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|First appearance||Pep Comics #309 (January, 1976)|
|School||Riverdale High School|
|Significant other(s)||Chuck Clayton|
Nancy was introduced in Pep Comics in 1976, and appeared infrequently. However, she has started appearing in the Archie books more frequently since the late 1990s. Unlike the rest of the gang, she did not appear in animated form before her appearance in Archie's Weird Mysteries. Unlike the other girls in Archie Comics, she has worn her hair in several different styles (in earlier appearances her hair was more often up). In the 2000s, she often wore glasses. Her last name was "Harris" when she first appeared, and has occasionally been "Baker" or "Jackson", but is now officially "Woods".
Nancy loves fashion, shopping, and having girls nights with her friends Betty Cooper, Veronica Lodge and Midge Klump. She goes to Riverdale High, where she is a cheerleader and plays such sports as tennis and softball. She also works on the school newspaper, "The Blue and Gold", as both a reporter and editor. She is also known to be a talented artist, watercolor being her medium.
Relationship with Chuck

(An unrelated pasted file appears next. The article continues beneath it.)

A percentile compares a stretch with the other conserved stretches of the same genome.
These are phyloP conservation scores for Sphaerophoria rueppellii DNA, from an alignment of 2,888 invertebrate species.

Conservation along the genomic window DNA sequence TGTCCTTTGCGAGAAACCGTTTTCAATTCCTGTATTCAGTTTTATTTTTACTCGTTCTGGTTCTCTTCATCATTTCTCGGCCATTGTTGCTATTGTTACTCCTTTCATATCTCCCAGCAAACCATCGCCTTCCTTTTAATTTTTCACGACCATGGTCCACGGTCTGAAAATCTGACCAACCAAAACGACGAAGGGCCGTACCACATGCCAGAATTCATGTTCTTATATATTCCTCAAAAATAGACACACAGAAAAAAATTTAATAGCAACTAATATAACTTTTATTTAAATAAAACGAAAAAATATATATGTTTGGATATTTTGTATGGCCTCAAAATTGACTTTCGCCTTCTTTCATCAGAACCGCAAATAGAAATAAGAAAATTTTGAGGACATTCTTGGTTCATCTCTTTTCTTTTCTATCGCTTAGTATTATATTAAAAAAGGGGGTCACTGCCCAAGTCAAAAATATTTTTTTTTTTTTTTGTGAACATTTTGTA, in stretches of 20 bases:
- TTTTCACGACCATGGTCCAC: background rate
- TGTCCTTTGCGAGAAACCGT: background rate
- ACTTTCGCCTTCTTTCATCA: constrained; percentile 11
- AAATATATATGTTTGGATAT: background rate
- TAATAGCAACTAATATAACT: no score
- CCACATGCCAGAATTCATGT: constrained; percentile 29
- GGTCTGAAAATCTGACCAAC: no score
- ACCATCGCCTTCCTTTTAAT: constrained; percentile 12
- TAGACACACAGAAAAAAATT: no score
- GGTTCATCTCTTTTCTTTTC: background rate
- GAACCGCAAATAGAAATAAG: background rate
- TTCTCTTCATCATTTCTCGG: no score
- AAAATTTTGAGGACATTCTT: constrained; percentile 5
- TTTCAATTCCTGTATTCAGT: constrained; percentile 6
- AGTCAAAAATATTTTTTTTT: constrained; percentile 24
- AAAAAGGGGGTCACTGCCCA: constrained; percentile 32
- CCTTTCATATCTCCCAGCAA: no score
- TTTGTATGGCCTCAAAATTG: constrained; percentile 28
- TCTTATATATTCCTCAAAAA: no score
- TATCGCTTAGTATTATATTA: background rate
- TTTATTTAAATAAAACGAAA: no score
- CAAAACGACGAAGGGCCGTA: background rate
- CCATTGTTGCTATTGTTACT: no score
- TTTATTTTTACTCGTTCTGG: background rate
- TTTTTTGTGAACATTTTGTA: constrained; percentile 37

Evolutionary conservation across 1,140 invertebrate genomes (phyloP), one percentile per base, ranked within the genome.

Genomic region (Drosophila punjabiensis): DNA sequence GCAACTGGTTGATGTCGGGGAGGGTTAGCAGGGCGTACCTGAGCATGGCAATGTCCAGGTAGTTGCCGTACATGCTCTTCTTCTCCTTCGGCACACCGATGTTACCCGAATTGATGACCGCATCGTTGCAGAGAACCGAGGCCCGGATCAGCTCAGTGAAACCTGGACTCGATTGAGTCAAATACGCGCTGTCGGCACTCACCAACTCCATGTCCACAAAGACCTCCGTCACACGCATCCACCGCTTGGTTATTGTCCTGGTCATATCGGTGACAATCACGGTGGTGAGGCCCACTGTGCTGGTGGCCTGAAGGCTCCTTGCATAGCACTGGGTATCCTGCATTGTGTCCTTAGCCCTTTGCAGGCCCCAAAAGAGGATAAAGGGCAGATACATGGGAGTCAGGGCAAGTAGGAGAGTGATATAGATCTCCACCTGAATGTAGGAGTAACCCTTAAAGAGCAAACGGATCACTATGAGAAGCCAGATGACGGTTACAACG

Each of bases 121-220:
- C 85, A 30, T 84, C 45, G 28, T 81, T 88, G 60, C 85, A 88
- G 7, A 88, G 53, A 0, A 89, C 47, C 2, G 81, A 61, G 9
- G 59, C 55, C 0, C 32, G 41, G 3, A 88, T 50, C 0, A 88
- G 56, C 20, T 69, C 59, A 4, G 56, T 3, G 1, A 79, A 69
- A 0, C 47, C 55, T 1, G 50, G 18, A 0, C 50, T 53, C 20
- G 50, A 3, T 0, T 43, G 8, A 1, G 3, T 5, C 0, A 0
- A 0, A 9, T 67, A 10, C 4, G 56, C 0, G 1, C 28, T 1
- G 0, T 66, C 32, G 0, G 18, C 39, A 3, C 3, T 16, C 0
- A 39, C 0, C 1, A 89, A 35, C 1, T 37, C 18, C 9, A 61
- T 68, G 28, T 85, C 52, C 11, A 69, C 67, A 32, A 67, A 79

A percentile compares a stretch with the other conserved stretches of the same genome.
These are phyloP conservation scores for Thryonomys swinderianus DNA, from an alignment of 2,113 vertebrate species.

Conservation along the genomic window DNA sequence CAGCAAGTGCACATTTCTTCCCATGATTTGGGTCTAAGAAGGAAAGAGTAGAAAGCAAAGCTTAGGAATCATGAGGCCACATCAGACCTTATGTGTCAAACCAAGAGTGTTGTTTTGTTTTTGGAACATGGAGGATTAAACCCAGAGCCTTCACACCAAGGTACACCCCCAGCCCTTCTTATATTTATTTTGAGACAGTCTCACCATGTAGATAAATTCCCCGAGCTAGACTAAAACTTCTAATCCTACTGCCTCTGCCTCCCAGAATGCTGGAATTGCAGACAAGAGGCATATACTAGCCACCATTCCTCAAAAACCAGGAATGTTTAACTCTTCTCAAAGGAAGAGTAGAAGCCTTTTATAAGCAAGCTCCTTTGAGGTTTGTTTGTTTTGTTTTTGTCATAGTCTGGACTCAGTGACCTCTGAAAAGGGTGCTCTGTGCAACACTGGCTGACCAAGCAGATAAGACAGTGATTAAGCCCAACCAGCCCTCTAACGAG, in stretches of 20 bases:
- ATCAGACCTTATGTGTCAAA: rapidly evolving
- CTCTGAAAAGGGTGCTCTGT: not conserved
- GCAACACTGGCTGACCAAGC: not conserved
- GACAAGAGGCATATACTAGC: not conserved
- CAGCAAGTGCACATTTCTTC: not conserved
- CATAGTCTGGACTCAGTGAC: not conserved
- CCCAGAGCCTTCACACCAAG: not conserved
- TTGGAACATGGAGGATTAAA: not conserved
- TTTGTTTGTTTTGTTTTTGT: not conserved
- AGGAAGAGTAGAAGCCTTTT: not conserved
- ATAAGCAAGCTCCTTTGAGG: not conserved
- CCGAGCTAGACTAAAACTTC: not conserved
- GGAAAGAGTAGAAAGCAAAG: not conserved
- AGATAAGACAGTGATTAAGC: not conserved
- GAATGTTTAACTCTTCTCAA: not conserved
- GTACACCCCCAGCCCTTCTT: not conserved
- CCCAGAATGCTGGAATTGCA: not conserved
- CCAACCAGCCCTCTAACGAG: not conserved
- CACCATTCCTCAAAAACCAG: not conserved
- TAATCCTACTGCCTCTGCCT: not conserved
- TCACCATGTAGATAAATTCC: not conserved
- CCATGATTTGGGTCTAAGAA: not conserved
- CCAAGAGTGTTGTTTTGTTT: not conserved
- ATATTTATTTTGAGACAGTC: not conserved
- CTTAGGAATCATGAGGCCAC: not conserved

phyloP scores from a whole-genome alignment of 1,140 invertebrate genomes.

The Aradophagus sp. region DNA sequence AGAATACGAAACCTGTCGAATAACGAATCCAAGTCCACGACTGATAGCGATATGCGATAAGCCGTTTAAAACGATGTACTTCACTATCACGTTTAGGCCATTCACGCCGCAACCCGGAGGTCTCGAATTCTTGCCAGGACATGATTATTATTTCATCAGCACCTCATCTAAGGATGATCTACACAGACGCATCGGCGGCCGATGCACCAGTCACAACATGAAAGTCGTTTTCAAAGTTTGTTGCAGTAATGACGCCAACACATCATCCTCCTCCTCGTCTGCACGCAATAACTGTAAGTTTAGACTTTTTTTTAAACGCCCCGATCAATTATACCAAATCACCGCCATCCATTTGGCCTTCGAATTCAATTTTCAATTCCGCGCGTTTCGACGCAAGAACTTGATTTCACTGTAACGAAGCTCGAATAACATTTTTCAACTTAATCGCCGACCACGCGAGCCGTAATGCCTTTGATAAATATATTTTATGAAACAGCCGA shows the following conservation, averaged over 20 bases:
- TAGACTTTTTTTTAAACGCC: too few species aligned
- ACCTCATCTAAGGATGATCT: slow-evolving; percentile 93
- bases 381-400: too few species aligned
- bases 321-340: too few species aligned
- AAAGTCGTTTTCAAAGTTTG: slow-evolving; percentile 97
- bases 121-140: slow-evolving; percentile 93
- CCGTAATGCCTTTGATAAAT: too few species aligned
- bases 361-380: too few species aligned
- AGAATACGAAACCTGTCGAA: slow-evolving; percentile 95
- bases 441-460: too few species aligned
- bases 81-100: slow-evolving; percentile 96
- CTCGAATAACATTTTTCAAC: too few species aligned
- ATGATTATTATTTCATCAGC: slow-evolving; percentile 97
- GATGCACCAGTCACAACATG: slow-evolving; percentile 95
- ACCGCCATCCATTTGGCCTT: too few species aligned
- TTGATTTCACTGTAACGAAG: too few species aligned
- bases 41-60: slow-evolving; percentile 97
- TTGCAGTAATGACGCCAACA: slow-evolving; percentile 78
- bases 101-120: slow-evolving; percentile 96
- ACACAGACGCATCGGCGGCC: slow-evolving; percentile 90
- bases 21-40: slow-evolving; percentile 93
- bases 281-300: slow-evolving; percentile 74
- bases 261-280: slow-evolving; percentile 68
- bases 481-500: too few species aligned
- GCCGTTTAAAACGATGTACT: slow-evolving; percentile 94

Unlike many of her friends, she and Chuck date appear to date exclusively with each other. In her early appearances, this was due to Archie Comics considering interracial dating controversial; a series of one-time African-American girls (Georgette, Liza, Gina, etc.), whom Chuck had a crush on, appeared before Nancy was officially his girlfriend's name.
In later stories, their exclusive relationship has been mainly attributed to their preference to be devoted to each other. At times, this has led to conflict. In one story, Coach Clayton and Chuck's dad installs a curfew on the basketball team due to poor play. As a result, everybody on the team improves except for Chuck who was sneaking out of the house in order to date Nancy, that is until Archie shows her the error of her ways.
Their relationship is not, however, entirely stable. A frequently-used story element is that Chuck pays so much attention to his cartooning or sports, as in earlier stories, that he forgets about Nancy or fails to notice her, thus angering her. Despite being critical of Chuck's obsession, she has an interest and talent in art herself.